Mechanics of माया maya?
- Kissinger on India-China War of 1962 (quicktake.wordpress.com)
- Was Nixon a Drug Warrior or a Reformer? (reason.com)
- Government complacent about level of UK corruption, claims campaign group (guardian.co.uk)
- Bad influences: JFK, Ike and Obama (salon.com)
- Libyan rebels “disappointed” by NATO airstrikes (salon.com)
- Will Jobs Numbers Sink Obama in 2012? (thedailybeast.com)
- Kissinger: China poses ‘big challenge’ for U.S. (cnn.com)
Governments and tobacco
Globally four major companies and government monopolies control a US$400 billion trade in cigarettes. These cigarette monopolies, directly or indirectly controlled by governments, take away US$1 from every US$175 that people earn. China and USA are leaders in this extortion game.
Tobacco – India Govt.’s ‘innovation’
The Indian State also, on a much smaller scale, replicates this same mechanism. Since Indians consume tobacco in a traditional, non-industrial manner, the Indian State changes the method of extortion. Apart from tobacco, the main ingredient of bidis, is tendu leaf. Tendu leaf is used to roll the tobacco in. While tobacco farmers are exempt from income tax, adivasis have to sell all their produce to the State. For which the State pays them wages. A newspaper reports
Over the last two decades, the graph of tendu patta wages has shot up. This year, the Chhattisgarh government raised the wage rate from 70 paise to 80 paise per bundle of 50 leaves. But collectors like Bargu earned higher wages (Rs 1.05 paise) courtesy the Maoists. As the parallel authority in large parts of Bastar, they fix wages and even a system of wage payment.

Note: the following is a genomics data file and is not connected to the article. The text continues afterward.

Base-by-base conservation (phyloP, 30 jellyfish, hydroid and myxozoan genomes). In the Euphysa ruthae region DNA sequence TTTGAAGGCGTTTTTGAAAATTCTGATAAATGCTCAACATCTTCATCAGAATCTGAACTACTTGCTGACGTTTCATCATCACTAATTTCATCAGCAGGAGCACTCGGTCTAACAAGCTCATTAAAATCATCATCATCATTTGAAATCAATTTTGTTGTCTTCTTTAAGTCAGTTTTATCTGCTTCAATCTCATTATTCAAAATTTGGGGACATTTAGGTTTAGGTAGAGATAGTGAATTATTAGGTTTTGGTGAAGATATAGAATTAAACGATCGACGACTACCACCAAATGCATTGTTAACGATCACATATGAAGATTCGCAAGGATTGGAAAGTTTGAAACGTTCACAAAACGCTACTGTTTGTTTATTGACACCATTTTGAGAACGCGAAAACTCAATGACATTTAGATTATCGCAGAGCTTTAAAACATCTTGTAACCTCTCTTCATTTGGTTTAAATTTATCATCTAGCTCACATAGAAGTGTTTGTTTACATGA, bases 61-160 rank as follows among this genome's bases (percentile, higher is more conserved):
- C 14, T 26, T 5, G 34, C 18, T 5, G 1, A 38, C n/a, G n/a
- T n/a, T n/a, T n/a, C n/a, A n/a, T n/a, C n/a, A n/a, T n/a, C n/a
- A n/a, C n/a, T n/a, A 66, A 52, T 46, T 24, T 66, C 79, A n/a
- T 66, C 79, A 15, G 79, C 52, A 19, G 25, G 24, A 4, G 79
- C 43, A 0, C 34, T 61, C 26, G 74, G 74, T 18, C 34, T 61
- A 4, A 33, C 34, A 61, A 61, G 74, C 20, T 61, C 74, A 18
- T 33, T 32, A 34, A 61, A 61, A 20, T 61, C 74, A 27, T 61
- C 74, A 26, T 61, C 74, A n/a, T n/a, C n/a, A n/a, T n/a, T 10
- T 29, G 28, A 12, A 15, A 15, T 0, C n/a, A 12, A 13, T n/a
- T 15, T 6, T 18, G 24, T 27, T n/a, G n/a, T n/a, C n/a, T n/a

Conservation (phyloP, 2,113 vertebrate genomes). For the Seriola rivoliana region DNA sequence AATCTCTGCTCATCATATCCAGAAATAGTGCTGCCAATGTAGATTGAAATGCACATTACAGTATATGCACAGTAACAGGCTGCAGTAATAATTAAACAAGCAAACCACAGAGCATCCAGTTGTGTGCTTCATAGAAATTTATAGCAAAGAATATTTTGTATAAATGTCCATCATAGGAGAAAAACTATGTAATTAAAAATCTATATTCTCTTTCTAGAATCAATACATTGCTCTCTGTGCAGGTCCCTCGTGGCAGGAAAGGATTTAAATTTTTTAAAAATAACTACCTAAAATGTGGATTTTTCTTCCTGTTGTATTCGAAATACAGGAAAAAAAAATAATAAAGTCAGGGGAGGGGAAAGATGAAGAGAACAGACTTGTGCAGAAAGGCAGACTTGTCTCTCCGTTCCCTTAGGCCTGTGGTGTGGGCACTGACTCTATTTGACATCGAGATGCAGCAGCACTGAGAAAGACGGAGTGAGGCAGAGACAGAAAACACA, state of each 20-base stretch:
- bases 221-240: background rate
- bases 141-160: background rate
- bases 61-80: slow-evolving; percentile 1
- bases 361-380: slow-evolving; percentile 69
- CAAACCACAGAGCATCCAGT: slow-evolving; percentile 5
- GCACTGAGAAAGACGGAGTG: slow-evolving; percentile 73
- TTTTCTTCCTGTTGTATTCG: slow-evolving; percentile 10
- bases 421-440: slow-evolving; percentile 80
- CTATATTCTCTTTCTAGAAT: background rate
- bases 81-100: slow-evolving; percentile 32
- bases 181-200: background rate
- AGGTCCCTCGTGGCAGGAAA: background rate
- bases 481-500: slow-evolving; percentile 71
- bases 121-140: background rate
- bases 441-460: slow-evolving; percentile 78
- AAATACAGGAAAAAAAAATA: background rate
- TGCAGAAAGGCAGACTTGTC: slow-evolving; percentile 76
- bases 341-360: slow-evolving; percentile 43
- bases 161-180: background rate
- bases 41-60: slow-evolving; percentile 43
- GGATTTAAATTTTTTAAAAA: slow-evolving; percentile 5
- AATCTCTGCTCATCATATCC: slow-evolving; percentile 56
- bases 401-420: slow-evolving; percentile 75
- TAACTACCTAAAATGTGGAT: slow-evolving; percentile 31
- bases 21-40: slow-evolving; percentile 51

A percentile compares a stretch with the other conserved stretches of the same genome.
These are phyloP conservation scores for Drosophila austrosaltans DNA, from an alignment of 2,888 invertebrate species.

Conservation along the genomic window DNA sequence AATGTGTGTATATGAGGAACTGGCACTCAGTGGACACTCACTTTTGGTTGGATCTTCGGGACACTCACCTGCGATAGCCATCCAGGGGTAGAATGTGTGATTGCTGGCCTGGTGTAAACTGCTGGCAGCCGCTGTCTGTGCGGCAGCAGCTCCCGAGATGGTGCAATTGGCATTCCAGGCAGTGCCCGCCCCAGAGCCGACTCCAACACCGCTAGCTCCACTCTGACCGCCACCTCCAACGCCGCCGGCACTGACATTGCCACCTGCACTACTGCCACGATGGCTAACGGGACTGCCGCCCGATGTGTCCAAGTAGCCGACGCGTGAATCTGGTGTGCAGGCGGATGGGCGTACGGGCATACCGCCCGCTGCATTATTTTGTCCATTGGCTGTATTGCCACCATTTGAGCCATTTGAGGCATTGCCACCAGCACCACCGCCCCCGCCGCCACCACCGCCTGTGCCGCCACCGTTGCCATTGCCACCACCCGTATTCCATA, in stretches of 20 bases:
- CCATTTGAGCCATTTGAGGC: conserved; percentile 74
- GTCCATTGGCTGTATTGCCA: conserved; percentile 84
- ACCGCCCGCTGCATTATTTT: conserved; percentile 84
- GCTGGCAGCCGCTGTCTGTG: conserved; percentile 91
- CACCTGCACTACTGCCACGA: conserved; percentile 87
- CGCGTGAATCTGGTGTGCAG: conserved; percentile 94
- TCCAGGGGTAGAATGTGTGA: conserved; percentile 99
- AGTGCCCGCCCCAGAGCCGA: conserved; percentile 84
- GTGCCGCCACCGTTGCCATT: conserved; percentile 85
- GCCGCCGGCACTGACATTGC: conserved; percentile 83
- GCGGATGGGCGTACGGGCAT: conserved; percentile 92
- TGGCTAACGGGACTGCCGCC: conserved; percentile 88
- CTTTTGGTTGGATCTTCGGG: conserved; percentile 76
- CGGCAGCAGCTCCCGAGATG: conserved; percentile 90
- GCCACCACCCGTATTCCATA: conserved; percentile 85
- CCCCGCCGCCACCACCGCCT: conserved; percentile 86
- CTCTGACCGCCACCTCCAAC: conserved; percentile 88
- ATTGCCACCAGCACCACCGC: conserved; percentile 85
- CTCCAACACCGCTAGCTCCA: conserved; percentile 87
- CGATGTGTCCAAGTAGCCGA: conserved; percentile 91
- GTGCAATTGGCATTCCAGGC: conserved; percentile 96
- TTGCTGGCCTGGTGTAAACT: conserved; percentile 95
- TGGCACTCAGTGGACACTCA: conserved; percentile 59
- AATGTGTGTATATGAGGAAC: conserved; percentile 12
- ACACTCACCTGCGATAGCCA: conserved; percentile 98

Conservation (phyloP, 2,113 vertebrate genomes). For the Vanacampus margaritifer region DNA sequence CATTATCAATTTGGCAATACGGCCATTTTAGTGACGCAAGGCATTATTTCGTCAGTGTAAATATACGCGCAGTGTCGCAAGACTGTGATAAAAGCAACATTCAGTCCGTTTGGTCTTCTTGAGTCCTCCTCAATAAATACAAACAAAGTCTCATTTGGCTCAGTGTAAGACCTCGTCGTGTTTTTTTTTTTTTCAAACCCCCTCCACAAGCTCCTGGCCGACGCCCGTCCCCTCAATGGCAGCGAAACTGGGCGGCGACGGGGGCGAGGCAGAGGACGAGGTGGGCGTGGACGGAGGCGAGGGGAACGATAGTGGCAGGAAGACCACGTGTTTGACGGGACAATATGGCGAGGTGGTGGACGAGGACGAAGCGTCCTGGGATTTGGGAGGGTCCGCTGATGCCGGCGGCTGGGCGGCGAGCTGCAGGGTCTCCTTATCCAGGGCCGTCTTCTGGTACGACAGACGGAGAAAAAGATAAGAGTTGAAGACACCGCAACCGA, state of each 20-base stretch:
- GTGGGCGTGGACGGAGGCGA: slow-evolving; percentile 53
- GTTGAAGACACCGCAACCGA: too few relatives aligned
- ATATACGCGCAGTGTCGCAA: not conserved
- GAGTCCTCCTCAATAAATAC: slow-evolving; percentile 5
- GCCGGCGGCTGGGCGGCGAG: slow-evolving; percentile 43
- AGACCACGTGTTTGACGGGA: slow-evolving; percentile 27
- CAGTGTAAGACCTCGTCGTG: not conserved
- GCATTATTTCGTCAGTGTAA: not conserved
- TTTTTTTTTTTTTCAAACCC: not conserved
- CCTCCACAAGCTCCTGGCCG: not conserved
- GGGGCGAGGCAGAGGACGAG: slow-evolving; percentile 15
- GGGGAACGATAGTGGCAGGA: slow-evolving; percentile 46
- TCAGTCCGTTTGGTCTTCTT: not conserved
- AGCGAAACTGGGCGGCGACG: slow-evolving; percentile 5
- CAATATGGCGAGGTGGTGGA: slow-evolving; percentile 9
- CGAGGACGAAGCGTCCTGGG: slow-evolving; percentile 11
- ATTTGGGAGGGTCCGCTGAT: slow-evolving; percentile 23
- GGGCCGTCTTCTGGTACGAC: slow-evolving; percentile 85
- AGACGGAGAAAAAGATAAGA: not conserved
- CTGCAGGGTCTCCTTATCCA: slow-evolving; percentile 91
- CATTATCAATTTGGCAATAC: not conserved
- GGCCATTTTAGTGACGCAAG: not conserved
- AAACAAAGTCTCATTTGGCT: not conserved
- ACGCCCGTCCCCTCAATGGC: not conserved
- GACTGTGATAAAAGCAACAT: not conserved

For instance, officially, the state government’s minor forest produce federation auctions each lot of tendu leaves. Traders or contractors pay a sale price to the federation. A portion is sent to the federation’s field managers, who are supposed to disburse it as wages to the adivasis. But, in reality, the managers simply hand the money back to the contractor, who adds an extra wage amount fixed by the Maoists and sends his own staff to pay off the collectors.
“In our areas, we bargain with the contractor every year, and get a higher price for the adivasis,” says Gudsa Usendi, Maoist spokesperson. ”Last year, it was Re 1. This year it’s between Re 1.05 to Re 1.20. This way, we have stopped the exploitation of adivasis.”
That’s not an empty boast — but it’s only partially true. The Maoists have wrangled higher wages for the adivasis and expanded their support base, but they have also obtained higher levies for themselves. Most traders refused to divulge exact amounts, some reluctantly offered a rough range: 5-10% of the sale price. For one Rs 1 crore, that works out to Rs 5-10 lakh.
“The market of tendu leaves is not less than Rs 2,000 crore,” says K Sadavijaya Kumar, of the Association of Beedi leaf traders. Given that at least a quarter of the tendu growing areas appears to be under Maoist control, the amount of levies could run into crores.
By maintaining a monopoly over the ownership and sale of leaves, the state earns revenue. In 2009, Chhattisgarh Minor Forest Produce Federation made Rs 256 crore from tendu leaves. Rs 189 crore was paid to the collectors, and Rs 66 crore retained by the federation. (via Tendu leaves little hope for tribals – The Times of India).
And the Maoist- Naxalites are fighting with the State for ‘exploitation-of-adivasis‘ rights. From being owners of India’s forests, under भारत-तंत्र Bharat-tantra, the adivasis have become wage earners. By this one single action, the State has impoverished crores of adivasis. Such are the reasons for Indian poverty – The Indian State.
- Bamboo is liberated, says Jairam Ramesh (hindu.com)
And the Maoist- Naxalites are fighting with the State for ‘exploitation-of-adivasis‘ rights.